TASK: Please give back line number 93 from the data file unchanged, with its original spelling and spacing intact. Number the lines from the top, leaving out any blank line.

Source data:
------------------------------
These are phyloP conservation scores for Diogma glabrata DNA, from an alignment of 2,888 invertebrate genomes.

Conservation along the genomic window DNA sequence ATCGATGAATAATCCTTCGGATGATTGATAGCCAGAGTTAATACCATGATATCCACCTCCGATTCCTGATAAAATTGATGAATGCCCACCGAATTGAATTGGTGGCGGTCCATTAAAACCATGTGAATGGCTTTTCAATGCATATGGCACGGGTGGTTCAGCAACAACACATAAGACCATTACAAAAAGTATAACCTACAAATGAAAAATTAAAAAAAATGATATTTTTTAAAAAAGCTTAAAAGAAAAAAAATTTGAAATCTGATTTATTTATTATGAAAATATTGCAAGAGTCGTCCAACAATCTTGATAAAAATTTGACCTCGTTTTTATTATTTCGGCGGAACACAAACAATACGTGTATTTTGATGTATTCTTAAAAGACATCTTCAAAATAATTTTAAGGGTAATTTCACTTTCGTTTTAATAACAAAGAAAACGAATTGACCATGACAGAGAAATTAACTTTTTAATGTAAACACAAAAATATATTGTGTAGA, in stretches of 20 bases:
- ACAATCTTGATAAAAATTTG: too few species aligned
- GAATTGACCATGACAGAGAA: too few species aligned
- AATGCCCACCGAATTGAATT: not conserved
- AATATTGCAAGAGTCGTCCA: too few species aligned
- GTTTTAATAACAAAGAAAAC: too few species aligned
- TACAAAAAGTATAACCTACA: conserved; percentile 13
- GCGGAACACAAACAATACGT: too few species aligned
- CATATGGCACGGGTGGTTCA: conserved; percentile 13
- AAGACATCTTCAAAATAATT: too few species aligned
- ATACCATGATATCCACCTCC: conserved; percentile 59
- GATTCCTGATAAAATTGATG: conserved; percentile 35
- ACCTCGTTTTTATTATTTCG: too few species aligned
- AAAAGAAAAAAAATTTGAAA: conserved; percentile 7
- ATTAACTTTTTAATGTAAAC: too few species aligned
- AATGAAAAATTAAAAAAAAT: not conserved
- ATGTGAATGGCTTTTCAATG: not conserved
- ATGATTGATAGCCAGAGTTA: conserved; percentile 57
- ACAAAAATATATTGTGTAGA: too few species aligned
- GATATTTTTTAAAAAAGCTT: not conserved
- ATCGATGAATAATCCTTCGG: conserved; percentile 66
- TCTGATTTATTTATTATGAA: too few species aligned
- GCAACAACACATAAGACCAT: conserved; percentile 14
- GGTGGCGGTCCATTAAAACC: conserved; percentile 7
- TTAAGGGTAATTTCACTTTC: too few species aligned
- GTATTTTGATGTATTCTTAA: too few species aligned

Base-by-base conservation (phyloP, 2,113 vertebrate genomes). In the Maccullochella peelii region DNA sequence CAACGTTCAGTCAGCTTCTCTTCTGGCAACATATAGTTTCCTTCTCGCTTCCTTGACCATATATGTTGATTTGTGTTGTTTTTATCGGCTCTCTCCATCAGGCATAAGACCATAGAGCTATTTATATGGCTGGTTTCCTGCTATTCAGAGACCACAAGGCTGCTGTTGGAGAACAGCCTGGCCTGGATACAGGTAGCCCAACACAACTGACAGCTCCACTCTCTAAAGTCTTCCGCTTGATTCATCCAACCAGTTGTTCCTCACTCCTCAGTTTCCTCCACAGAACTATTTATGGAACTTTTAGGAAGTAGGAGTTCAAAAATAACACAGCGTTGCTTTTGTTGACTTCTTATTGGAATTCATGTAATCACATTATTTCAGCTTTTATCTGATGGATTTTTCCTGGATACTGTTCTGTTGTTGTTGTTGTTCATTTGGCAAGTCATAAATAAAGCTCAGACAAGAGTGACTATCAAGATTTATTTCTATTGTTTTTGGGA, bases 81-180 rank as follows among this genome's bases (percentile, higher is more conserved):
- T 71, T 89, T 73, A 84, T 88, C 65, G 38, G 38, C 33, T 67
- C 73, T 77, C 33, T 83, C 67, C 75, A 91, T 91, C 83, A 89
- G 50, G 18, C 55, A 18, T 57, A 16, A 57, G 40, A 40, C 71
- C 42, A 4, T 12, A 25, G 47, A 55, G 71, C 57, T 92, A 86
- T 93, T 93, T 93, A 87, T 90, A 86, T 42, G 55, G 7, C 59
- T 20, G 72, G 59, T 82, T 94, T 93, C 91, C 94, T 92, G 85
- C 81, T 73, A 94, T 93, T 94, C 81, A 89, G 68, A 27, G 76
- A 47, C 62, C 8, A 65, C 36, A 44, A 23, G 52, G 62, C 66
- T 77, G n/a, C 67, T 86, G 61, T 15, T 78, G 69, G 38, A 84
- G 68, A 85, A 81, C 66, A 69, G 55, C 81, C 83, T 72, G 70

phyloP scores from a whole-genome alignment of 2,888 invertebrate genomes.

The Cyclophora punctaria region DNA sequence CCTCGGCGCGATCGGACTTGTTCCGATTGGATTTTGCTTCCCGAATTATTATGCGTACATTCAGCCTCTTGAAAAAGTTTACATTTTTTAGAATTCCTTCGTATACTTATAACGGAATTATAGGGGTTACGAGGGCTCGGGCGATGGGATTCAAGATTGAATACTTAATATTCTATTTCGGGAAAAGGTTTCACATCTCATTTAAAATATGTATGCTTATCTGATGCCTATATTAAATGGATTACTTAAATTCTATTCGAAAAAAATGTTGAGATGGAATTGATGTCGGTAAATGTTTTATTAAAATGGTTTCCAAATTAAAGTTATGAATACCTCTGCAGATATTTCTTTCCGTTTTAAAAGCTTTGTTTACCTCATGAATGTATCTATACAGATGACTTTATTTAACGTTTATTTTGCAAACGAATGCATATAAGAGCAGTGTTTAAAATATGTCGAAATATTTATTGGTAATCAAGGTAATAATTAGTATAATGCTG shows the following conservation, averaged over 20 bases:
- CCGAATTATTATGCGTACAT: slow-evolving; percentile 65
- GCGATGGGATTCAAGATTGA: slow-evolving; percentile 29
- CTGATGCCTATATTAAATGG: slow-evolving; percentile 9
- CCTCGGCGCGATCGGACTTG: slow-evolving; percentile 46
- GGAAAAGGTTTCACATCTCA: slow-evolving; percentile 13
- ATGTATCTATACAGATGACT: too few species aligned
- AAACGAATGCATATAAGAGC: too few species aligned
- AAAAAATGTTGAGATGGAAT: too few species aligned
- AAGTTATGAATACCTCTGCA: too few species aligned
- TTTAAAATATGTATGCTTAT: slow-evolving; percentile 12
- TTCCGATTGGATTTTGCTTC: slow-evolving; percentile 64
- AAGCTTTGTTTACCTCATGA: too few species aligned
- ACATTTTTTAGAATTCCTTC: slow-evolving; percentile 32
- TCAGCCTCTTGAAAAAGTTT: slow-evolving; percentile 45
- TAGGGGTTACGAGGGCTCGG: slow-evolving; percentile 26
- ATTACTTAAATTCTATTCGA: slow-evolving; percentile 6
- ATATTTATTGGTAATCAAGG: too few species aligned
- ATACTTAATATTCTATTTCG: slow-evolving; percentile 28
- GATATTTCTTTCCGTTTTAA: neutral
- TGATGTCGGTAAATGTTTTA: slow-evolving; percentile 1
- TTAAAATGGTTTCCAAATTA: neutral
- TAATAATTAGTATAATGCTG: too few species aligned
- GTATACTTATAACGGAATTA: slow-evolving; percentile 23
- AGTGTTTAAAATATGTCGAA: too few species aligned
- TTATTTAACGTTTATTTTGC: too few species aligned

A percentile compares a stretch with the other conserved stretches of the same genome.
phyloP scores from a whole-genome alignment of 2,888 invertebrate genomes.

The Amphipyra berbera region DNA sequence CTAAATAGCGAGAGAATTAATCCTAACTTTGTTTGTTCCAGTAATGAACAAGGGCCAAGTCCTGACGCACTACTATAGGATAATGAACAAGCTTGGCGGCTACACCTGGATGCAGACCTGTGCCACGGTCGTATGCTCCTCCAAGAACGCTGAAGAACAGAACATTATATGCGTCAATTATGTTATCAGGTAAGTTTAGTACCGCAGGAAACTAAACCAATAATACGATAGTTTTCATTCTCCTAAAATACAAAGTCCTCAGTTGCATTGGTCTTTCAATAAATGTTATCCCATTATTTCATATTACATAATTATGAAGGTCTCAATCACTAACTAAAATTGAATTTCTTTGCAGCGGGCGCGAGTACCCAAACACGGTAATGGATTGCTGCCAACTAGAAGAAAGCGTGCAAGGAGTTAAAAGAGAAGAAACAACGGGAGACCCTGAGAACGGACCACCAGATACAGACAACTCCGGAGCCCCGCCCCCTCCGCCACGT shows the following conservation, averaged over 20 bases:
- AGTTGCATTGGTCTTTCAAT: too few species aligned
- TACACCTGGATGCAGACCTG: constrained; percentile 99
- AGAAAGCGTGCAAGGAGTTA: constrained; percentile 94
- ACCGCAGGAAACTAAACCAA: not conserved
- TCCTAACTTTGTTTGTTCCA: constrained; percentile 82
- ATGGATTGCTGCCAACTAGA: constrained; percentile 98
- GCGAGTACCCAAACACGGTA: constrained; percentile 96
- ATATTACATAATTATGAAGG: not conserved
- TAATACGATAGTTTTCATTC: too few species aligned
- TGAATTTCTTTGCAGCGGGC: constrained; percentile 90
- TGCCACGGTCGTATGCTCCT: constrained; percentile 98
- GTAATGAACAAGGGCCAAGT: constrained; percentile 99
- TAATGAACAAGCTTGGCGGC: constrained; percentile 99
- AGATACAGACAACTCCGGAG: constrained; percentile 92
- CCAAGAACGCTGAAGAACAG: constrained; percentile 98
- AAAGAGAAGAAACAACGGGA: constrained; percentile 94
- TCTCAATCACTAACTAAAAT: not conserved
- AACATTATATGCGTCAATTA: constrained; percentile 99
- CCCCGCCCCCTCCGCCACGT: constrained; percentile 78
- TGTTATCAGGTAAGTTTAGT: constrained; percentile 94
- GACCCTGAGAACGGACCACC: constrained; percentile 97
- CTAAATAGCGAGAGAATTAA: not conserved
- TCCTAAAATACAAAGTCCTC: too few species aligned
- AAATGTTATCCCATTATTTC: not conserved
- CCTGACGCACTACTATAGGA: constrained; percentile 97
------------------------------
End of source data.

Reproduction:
- CCTGACGCACTACTATAGGA: constrained; percentile 97